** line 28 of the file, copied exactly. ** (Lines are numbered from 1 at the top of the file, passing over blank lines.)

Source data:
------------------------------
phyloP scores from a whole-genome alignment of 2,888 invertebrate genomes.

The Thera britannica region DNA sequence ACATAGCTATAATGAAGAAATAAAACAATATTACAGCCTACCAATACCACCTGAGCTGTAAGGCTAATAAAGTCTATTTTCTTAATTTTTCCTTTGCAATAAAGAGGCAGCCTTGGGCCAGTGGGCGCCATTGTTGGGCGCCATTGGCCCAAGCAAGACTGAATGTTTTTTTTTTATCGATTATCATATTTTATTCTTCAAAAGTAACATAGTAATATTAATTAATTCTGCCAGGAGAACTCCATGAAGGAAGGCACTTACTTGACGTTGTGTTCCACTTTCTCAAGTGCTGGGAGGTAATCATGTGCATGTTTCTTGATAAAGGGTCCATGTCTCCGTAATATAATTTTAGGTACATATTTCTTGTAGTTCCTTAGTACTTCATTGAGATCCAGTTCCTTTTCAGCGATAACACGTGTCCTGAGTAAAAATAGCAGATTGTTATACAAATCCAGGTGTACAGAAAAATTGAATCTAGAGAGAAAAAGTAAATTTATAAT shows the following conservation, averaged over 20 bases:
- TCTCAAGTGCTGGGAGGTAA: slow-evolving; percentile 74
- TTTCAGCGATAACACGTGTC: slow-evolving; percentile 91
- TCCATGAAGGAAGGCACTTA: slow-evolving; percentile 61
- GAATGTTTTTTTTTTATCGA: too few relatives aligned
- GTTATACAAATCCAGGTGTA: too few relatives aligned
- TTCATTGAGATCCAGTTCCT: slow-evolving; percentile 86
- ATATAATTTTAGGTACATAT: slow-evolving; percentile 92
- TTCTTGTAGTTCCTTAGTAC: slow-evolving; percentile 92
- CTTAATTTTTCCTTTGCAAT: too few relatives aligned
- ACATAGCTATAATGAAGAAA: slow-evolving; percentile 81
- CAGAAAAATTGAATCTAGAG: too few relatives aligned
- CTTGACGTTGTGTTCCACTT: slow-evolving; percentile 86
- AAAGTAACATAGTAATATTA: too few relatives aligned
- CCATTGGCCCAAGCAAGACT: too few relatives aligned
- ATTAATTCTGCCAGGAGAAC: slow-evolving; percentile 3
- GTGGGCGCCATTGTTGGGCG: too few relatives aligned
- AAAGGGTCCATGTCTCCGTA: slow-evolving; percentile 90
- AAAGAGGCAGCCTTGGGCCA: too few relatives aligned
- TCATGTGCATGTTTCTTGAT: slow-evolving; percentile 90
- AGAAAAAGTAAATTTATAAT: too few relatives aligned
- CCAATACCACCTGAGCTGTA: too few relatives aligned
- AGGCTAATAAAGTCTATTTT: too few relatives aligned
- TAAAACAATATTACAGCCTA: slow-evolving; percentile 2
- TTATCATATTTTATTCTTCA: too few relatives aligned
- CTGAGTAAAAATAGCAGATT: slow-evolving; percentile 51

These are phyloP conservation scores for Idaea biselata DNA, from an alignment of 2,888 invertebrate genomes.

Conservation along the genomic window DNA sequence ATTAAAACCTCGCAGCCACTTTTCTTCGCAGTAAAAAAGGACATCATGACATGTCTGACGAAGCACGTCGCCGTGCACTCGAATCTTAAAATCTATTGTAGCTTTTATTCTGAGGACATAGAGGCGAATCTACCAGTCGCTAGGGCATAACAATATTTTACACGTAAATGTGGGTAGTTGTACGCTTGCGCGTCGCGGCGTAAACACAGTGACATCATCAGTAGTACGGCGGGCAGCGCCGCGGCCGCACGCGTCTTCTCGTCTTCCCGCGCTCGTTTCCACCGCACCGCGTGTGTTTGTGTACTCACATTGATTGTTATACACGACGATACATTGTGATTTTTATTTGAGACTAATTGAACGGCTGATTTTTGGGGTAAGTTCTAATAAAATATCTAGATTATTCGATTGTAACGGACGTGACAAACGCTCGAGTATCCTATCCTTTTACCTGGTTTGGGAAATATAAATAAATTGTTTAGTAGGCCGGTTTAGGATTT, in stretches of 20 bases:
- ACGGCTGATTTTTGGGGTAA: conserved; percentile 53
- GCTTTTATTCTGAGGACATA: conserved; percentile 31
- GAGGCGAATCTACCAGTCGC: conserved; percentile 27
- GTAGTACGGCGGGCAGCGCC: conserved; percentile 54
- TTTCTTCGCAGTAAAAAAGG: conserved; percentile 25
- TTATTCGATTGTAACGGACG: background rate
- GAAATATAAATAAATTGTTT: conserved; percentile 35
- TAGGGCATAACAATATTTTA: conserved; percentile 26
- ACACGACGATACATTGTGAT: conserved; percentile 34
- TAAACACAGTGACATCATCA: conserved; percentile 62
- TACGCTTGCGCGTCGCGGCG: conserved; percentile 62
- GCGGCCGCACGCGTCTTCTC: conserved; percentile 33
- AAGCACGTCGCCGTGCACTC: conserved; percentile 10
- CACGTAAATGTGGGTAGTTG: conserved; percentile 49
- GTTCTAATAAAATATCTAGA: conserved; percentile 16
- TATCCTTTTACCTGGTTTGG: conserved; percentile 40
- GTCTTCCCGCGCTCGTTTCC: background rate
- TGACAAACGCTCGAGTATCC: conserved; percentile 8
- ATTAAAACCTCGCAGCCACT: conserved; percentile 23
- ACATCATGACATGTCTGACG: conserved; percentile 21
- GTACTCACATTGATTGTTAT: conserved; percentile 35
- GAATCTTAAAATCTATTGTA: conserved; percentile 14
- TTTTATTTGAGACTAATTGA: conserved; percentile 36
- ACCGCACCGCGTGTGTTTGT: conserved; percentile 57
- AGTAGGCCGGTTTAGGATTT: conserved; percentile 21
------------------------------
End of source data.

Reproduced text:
These are phyloP conservation scores for Idaea biselata DNA, from an alignment of 2,888 invertebrate genomes.